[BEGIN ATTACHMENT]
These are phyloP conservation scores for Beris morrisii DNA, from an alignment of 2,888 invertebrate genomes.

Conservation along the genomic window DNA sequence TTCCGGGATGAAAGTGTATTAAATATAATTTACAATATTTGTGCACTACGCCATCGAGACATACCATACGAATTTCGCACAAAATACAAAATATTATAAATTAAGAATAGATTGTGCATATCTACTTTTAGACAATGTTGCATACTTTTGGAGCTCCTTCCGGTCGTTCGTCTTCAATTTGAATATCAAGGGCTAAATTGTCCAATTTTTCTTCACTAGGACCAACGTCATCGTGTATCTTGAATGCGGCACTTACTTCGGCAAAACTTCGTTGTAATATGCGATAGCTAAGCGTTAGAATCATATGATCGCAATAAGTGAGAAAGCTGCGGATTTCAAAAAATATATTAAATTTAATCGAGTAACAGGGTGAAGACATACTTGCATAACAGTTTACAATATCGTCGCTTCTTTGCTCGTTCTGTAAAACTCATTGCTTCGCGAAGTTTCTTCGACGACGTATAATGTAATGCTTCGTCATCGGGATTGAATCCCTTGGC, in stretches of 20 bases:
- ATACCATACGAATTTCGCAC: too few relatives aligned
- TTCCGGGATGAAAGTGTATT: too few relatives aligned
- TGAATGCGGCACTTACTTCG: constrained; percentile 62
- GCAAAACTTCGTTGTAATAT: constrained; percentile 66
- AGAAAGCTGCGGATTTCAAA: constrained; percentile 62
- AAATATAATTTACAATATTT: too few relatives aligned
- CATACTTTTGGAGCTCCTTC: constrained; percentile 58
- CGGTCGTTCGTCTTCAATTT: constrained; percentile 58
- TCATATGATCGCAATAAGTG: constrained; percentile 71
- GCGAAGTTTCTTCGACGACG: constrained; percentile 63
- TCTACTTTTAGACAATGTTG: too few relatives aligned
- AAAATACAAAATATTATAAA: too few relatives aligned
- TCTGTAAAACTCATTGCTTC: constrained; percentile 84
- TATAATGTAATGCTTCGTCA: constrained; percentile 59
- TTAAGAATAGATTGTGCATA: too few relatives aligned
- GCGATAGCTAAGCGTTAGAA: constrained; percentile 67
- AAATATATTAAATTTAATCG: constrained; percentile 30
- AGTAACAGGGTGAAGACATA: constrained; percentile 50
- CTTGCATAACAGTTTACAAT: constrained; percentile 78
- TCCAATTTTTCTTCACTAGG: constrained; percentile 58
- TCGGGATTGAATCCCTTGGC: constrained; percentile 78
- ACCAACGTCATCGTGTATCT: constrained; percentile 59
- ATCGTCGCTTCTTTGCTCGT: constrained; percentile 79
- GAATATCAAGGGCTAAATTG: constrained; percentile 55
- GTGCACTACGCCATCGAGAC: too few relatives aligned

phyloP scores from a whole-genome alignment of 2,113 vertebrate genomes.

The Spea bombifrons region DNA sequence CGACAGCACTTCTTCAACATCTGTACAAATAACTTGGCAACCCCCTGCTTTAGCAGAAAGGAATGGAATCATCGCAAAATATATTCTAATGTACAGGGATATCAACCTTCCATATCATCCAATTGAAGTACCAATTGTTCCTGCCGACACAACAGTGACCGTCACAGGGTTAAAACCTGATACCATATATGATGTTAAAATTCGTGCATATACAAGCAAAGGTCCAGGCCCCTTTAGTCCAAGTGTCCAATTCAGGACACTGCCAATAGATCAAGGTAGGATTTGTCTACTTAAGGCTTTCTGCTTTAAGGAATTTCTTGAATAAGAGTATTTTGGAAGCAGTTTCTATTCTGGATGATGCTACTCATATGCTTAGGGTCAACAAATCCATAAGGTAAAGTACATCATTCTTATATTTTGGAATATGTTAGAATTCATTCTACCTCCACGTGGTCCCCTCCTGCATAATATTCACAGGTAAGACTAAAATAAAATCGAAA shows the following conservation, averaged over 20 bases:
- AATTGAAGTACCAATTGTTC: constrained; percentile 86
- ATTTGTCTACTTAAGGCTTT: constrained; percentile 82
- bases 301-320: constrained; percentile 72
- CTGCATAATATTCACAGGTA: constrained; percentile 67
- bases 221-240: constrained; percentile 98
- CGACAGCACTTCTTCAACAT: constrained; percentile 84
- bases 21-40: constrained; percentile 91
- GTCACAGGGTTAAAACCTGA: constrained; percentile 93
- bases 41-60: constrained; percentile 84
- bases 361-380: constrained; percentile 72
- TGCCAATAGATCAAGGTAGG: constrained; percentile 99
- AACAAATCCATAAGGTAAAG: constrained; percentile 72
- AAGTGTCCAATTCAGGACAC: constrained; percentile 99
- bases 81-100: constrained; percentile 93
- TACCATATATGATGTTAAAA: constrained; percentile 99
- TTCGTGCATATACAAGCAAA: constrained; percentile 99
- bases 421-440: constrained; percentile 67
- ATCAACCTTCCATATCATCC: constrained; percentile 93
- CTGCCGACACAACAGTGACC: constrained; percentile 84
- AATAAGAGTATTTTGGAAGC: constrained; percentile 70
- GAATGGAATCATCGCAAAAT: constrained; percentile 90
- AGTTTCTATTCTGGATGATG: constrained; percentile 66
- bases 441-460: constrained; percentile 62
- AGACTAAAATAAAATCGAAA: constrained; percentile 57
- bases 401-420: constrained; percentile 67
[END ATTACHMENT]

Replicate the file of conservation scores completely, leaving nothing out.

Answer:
These are phyloP conservation scores for Beris morrisii DNA, from an alignment of 2,888 invertebrate genomes.

Conservation along the genomic window DNA sequence TTCCGGGATGAAAGTGTATTAAATATAATTTACAATATTTGTGCACTACGCCATCGAGACATACCATACGAATTTCGCACAAAATACAAAATATTATAAATTAAGAATAGATTGTGCATATCTACTTTTAGACAATGTTGCATACTTTTGGAGCTCCTTCCGGTCGTTCGTCTTCAATTTGAATATCAAGGGCTAAATTGTCCAATTTTTCTTCACTAGGACCAACGTCATCGTGTATCTTGAATGCGGCACTTACTTCGGCAAAACTTCGTTGTAATATGCGATAGCTAAGCGTTAGAATCATATGATCGCAATAAGTGAGAAAGCTGCGGATTTCAAAAAATATATTAAATTTAATCGAGTAACAGGGTGAAGACATACTTGCATAACAGTTTACAATATCGTCGCTTCTTTGCTCGTTCTGTAAAACTCATTGCTTCGCGAAGTTTCTTCGACGACGTATAATGTAATGCTTCGTCATCGGGATTGAATCCCTTGGC, in stretches of 20 bases:
- ATACCATACGAATTTCGCAC: too few relatives aligned
- TTCCGGGATGAAAGTGTATT: too few relatives aligned
- TGAATGCGGCACTTACTTCG: constrained; percentile 62
- GCAAAACTTCGTTGTAATAT: constrained; percentile 66
- AGAAAGCTGCGGATTTCAAA: constrained; percentile 62
- AAATATAATTTACAATATTT: too few relatives aligned
- CATACTTTTGGAGCTCCTTC: constrained; percentile 58
- CGGTCGTTCGTCTTCAATTT: constrained; percentile 58
- TCATATGATCGCAATAAGTG: constrained; percentile 71
- GCGAAGTTTCTTCGACGACG: constrained; percentile 63
- TCTACTTTTAGACAATGTTG: too few relatives aligned
- AAAATACAAAATATTATAAA: too few relatives aligned
- TCTGTAAAACTCATTGCTTC: constrained; percentile 84
- TATAATGTAATGCTTCGTCA: constrained; percentile 59
- TTAAGAATAGATTGTGCATA: too few relatives aligned
- GCGATAGCTAAGCGTTAGAA: constrained; percentile 67
- AAATATATTAAATTTAATCG: constrained; percentile 30
- AGTAACAGGGTGAAGACATA: constrained; percentile 50
- CTTGCATAACAGTTTACAAT: constrained; percentile 78
- TCCAATTTTTCTTCACTAGG: constrained; percentile 58
- TCGGGATTGAATCCCTTGGC: constrained; percentile 78
- ACCAACGTCATCGTGTATCT: constrained; percentile 59
- ATCGTCGCTTCTTTGCTCGT: constrained; percentile 79
- GAATATCAAGGGCTAAATTG: constrained; percentile 55
- GTGCACTACGCCATCGAGAC: too few relatives aligned

phyloP scores from a whole-genome alignment of 2,113 vertebrate genomes.

The Spea bombifrons region DNA sequence CGACAGCACTTCTTCAACATCTGTACAAATAACTTGGCAACCCCCTGCTTTAGCAGAAAGGAATGGAATCATCGCAAAATATATTCTAATGTACAGGGATATCAACCTTCCATATCATCCAATTGAAGTACCAATTGTTCCTGCCGACACAACAGTGACCGTCACAGGGTTAAAACCTGATACCATATATGATGTTAAAATTCGTGCATATACAAGCAAAGGTCCAGGCCCCTTTAGTCCAAGTGTCCAATTCAGGACACTGCCAATAGATCAAGGTAGGATTTGTCTACTTAAGGCTTTCTGCTTTAAGGAATTTCTTGAATAAGAGTATTTTGGAAGCAGTTTCTATTCTGGATGATGCTACTCATATGCTTAGGGTCAACAAATCCATAAGGTAAAGTACATCATTCTTATATTTTGGAATATGTTAGAATTCATTCTACCTCCACGTGGTCCCCTCCTGCATAATATTCACAGGTAAGACTAAAATAAAATCGAAA shows the following conservation, averaged over 20 bases:
- AATTGAAGTACCAATTGTTC: constrained; percentile 86
- ATTTGTCTACTTAAGGCTTT: constrained; percentile 82
- bases 301-320: constrained; percentile 72
- CTGCATAATATTCACAGGTA: constrained; percentile 67
- bases 221-240: constrained; percentile 98
- CGACAGCACTTCTTCAACAT: constrained; percentile 84
- bases 21-40: constrained; percentile 91
- GTCACAGGGTTAAAACCTGA: constrained; percentile 93
- bases 41-60: constrained; percentile 84
- bases 361-380: constrained; percentile 72
- TGCCAATAGATCAAGGTAGG: constrained; percentile 99
- AACAAATCCATAAGGTAAAG: constrained; percentile 72
- AAGTGTCCAATTCAGGACAC: constrained; percentile 99
- bases 81-100: constrained; percentile 93
- TACCATATATGATGTTAAAA: constrained; percentile 99
- TTCGTGCATATACAAGCAAA: constrained; percentile 99
- bases 421-440: constrained; percentile 67
- ATCAACCTTCCATATCATCC: constrained; percentile 93
- CTGCCGACACAACAGTGACC: constrained; percentile 84
- AATAAGAGTATTTTGGAAGC: constrained; percentile 70
- GAATGGAATCATCGCAAAAT: constrained; percentile 90
- AGTTTCTATTCTGGATGATG: constrained; percentile 66
- bases 441-460: constrained; percentile 62
- AGACTAAAATAAAATCGAAA: constrained; percentile 57
- bases 401-420: constrained; percentile 67